“We’re in a culture that doesn’t sit you down and make you look at your vulnerability and make you ask questions about it,” says Copp.

Opening up your vulnerability in your art doesn’t mean you have to let out your deep secrets. This isn’t Catholic confession we’re talking about here: you’re exploring creativity. Therefore, it’s about opening up the parts of you that are scared to come out. This will likely never be one massive explosion of exposed vulnerability: it’ll be a trickle.

And again, that’s okay!

Encourage that trickle by returning to your art and seeing if you can notice where you’ve closed up and need to open yourself. I notice it in my work where I suddenly have my protagonist move into a scene that doesn’t naturally flow with the story.

“We have this incredible facility for healing,” says Copp, “and that facility, I think, really comes about for the people who are creating and continue connecting themselves to their [artistic] work. If you’re just technical and talented, and you ride on that, you won’t go through that journey.”

Exploring Creativity Isn’t a Crap Shoot

As I keep emphasizing, creativity isn’t some random talent you’re either born with or aren’t, and Copp sees things the same way. In fact, he feels that people born with a strong talent in a skill often misconstrued as creativity can actually fall into a trap that hinders their creativity.

“I think that our cultural assumptions, that someone who is born with an artistic talent is creative, is faulty,” he says. “That they were born with grace and flexibility and balance, all those things, none of that makes them creative.”

Again, just because some people are born with certain aptitudes does not make them creative. You have to explore creativity, not just replicate it.

“The fact that you can land a quadruple [pirouette], good for you. That doesn’t make you a creative person,” Copp emphasizes (like I do).

“I think highly talented artists have this danger where the talent skips the part where their work is in dialogue with their actual life, with their emotional, spiritual, intellectual life. It can skip all that because they’re too talented.”

Two men in ballroom dancing positions, with a tuxedo jacket on a mannequin behind them.
Jeff Fox (l) and Trevor Copp (r) in First Dance, produced by Tottering Biped Theatre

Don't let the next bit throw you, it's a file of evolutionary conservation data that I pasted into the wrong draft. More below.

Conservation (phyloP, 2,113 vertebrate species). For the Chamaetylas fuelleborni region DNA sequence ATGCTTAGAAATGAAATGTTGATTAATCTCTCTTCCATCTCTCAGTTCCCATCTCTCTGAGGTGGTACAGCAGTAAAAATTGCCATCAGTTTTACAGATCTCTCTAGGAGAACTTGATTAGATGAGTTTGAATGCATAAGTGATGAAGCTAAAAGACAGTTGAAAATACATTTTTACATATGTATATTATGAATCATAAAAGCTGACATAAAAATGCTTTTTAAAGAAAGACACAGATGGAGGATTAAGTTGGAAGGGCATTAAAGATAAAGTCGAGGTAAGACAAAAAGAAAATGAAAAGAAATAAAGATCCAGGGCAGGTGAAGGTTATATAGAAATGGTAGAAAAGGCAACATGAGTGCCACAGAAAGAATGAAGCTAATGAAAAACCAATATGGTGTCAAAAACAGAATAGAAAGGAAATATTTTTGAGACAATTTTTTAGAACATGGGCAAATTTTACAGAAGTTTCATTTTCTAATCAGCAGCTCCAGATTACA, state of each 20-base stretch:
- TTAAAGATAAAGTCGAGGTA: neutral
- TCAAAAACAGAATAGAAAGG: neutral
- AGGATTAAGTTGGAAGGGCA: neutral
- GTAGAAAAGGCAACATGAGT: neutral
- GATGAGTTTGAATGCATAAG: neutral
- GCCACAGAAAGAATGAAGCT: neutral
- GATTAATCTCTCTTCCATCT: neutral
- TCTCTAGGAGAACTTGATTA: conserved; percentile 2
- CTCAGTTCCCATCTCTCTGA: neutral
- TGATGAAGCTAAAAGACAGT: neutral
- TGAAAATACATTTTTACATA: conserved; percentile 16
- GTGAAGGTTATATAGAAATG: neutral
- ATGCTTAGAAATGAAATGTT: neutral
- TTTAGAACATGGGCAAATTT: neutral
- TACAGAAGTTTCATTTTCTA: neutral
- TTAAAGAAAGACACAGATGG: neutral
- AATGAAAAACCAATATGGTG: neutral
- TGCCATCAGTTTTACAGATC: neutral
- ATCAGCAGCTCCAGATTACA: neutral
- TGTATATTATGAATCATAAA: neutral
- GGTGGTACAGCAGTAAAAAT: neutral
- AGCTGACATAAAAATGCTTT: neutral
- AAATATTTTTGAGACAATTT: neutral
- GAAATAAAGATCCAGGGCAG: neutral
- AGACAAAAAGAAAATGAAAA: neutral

Copp’s own biography is a case in point: he went into theatre first for personal development. Born with an identical twin, Copp grew up so close with someone that he didn’t always need to express himself; he and his twin just knew what the other was thinking. Once he hit adolescence, though, he realized that the rest of the world didn’t communicate the way he and his twin brother did, and he had to learn to bring himself outside of himself.

In other words, studying acting was never about an inborn skill he had.

“I pride myself on being an untalented performer. In school, I was never the lead, never got the awards, I never got any of that. I was just a person who was like, ‘I think this is how I want to grow up.’”

Creativity = Art + Life

For Copp, his real life and his onstage life had to match. For example, Copp used to find it difficult to express anger in real life, and that transferred to the stage: he couldn’t act angry, either.

“I don’t know how to do something onstage and not do it in my life,” he says. “I associate creativity with forcing yourself to lock those two together: ‘What’s happening in my life, what’s happening onstage, how do I make sure that the two are in correspondence?’”

So, if you’re holding back on exploring your creativity because you believe you don’t have the talent, then erase that belief from your head right now. Instead, replace it with joining the conversation.

That might mean going to a local church that offers noon-hour concerts, or attending more art or live theatre shows, or joining a book club. You’ll learn more by this extensive exposure than you ever could if you’d been born with the artistic skills you’re trying to cultivate in your own life.

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Inspiration Isn’t a Eureka Moment: Laurence Lemieux’s “Looking for Elvis”

One myth I want to take down with this interview is the romanticized image of inspiration. Yes, we all get eureka moments: I have plenty of them. However, in my case, they’re never actually good ideas. Instead, those moments of inspiration are actually doors to the real idea, but I get too caught up in those moments to make use of the gateway they are it. (Which hurts when you realize you need to delete half your novel because it’s full of eureka moments.)

Laurence Lemieux also puts to bed the myth that inspiration comes in a flash of lightning. She’s the artistic director of Citadel+Compagnie and the choreographer of Looking for Elvis, which plays at The Citadel: Ross Centre for Dance in Toronto from May 2-5 and May 9-12, 2018, alongside renowned Canadian choreographer James Kudelka’s work The Man in Black.

The idea for Looking for Elvis began back in 2012, when Lemieux travelled to Graceland as part of a road trip to Nashville with her daughter to celebrate a milestone birthday.

“It was not at all what I thought it would be,” Lemieux says about Graceland, Elvis’s home in Memphis. She was expecting a mansion. “And you get there and it’s a little home.” (I agree with her: I had the same experience when I visited in my teens.)